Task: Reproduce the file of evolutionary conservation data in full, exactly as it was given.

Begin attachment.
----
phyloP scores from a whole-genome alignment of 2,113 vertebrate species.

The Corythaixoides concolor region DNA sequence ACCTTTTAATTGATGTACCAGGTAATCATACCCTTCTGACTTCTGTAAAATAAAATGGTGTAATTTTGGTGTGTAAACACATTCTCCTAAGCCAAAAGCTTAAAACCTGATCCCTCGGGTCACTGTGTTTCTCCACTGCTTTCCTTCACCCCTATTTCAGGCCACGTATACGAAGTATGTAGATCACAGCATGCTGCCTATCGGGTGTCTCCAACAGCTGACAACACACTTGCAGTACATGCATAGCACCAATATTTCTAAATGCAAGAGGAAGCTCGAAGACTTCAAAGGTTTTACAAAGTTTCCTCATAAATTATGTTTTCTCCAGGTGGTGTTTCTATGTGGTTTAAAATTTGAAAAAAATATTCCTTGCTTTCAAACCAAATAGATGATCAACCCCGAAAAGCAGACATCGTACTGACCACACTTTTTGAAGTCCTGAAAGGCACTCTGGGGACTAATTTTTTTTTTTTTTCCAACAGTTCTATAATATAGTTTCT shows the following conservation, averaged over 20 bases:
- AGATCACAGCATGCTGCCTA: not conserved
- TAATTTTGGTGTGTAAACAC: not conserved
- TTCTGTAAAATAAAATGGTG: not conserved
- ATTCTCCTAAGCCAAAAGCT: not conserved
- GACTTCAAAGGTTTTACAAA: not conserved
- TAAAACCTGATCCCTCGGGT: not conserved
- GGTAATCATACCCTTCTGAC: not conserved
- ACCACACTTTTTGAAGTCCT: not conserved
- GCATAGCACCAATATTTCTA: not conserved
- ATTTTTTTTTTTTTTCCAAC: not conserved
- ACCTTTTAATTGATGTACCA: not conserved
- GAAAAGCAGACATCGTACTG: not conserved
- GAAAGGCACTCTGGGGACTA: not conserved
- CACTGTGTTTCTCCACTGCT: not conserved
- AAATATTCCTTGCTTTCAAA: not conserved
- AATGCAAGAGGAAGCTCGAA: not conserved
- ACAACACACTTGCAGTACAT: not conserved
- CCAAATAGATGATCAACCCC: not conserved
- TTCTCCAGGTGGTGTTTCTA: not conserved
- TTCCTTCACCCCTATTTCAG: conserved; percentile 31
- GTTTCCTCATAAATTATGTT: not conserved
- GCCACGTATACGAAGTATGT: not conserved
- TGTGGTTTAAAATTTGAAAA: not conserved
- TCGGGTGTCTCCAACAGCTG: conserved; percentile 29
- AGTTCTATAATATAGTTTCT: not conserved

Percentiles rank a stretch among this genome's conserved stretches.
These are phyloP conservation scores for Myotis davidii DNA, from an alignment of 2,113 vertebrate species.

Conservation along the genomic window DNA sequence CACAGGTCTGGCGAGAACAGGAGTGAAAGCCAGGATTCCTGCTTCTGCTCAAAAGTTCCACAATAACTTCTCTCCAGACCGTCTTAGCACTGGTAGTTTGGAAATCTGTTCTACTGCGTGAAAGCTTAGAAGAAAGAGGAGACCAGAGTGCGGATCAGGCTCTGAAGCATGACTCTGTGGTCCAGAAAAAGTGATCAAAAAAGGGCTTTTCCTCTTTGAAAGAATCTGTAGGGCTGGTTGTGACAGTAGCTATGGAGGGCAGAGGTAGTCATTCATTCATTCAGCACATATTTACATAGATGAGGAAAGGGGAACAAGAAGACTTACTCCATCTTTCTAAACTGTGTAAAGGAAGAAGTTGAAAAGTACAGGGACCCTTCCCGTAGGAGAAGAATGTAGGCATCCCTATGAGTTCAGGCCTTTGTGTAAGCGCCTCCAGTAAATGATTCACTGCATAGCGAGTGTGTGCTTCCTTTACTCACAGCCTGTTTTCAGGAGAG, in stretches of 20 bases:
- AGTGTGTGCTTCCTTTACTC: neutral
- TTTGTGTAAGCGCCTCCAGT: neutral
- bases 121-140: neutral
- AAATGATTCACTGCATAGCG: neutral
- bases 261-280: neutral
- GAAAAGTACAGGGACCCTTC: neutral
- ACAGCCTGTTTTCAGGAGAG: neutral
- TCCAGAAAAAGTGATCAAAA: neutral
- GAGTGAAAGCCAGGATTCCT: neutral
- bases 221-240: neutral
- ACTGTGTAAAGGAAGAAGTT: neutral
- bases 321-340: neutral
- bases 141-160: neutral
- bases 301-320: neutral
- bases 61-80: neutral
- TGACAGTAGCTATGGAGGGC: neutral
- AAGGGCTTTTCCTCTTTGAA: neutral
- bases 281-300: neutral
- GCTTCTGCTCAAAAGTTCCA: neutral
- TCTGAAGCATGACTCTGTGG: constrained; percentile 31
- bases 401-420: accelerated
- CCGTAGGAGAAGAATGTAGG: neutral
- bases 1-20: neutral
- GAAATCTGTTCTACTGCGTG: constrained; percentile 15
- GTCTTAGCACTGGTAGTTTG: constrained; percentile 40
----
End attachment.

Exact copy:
phyloP scores from a whole-genome alignment of 2,113 vertebrate species.

The Corythaixoides concolor region DNA sequence ACCTTTTAATTGATGTACCAGGTAATCATACCCTTCTGACTTCTGTAAAATAAAATGGTGTAATTTTGGTGTGTAAACACATTCTCCTAAGCCAAAAGCTTAAAACCTGATCCCTCGGGTCACTGTGTTTCTCCACTGCTTTCCTTCACCCCTATTTCAGGCCACGTATACGAAGTATGTAGATCACAGCATGCTGCCTATCGGGTGTCTCCAACAGCTGACAACACACTTGCAGTACATGCATAGCACCAATATTTCTAAATGCAAGAGGAAGCTCGAAGACTTCAAAGGTTTTACAAAGTTTCCTCATAAATTATGTTTTCTCCAGGTGGTGTTTCTATGTGGTTTAAAATTTGAAAAAAATATTCCTTGCTTTCAAACCAAATAGATGATCAACCCCGAAAAGCAGACATCGTACTGACCACACTTTTTGAAGTCCTGAAAGGCACTCTGGGGACTAATTTTTTTTTTTTTTCCAACAGTTCTATAATATAGTTTCT shows the following conservation, averaged over 20 bases:
- AGATCACAGCATGCTGCCTA: not conserved
- TAATTTTGGTGTGTAAACAC: not conserved
- TTCTGTAAAATAAAATGGTG: not conserved
- ATTCTCCTAAGCCAAAAGCT: not conserved
- GACTTCAAAGGTTTTACAAA: not conserved
- TAAAACCTGATCCCTCGGGT: not conserved
- GGTAATCATACCCTTCTGAC: not conserved
- ACCACACTTTTTGAAGTCCT: not conserved
- GCATAGCACCAATATTTCTA: not conserved
- ATTTTTTTTTTTTTTCCAAC: not conserved
- ACCTTTTAATTGATGTACCA: not conserved
- GAAAAGCAGACATCGTACTG: not conserved
- GAAAGGCACTCTGGGGACTA: not conserved
- CACTGTGTTTCTCCACTGCT: not conserved
- AAATATTCCTTGCTTTCAAA: not conserved
- AATGCAAGAGGAAGCTCGAA: not conserved
- ACAACACACTTGCAGTACAT: not conserved
- CCAAATAGATGATCAACCCC: not conserved
- TTCTCCAGGTGGTGTTTCTA: not conserved
- TTCCTTCACCCCTATTTCAG: conserved; percentile 31
- GTTTCCTCATAAATTATGTT: not conserved
- GCCACGTATACGAAGTATGT: not conserved
- TGTGGTTTAAAATTTGAAAA: not conserved
- TCGGGTGTCTCCAACAGCTG: conserved; percentile 29
- AGTTCTATAATATAGTTTCT: not conserved

Percentiles rank a stretch among this genome's conserved stretches.
These are phyloP conservation scores for Myotis davidii DNA, from an alignment of 2,113 vertebrate species.

Conservation along the genomic window DNA sequence CACAGGTCTGGCGAGAACAGGAGTGAAAGCCAGGATTCCTGCTTCTGCTCAAAAGTTCCACAATAACTTCTCTCCAGACCGTCTTAGCACTGGTAGTTTGGAAATCTGTTCTACTGCGTGAAAGCTTAGAAGAAAGAGGAGACCAGAGTGCGGATCAGGCTCTGAAGCATGACTCTGTGGTCCAGAAAAAGTGATCAAAAAAGGGCTTTTCCTCTTTGAAAGAATCTGTAGGGCTGGTTGTGACAGTAGCTATGGAGGGCAGAGGTAGTCATTCATTCATTCAGCACATATTTACATAGATGAGGAAAGGGGAACAAGAAGACTTACTCCATCTTTCTAAACTGTGTAAAGGAAGAAGTTGAAAAGTACAGGGACCCTTCCCGTAGGAGAAGAATGTAGGCATCCCTATGAGTTCAGGCCTTTGTGTAAGCGCCTCCAGTAAATGATTCACTGCATAGCGAGTGTGTGCTTCCTTTACTCACAGCCTGTTTTCAGGAGAG, in stretches of 20 bases:
- AGTGTGTGCTTCCTTTACTC: neutral
- TTTGTGTAAGCGCCTCCAGT: neutral
- bases 121-140: neutral
- AAATGATTCACTGCATAGCG: neutral
- bases 261-280: neutral
- GAAAAGTACAGGGACCCTTC: neutral
- ACAGCCTGTTTTCAGGAGAG: neutral
- TCCAGAAAAAGTGATCAAAA: neutral
- GAGTGAAAGCCAGGATTCCT: neutral
- bases 221-240: neutral
- ACTGTGTAAAGGAAGAAGTT: neutral
- bases 321-340: neutral
- bases 141-160: neutral
- bases 301-320: neutral
- bases 61-80: neutral
- TGACAGTAGCTATGGAGGGC: neutral
- AAGGGCTTTTCCTCTTTGAA: neutral
- bases 281-300: neutral
- GCTTCTGCTCAAAAGTTCCA: neutral
- TCTGAAGCATGACTCTGTGG: constrained; percentile 31
- bases 401-420: accelerated
- CCGTAGGAGAAGAATGTAGG: neutral
- bases 1-20: neutral
- GAAATCTGTTCTACTGCGTG: constrained; percentile 15
- GTCTTAGCACTGGTAGTTTG: constrained; percentile 40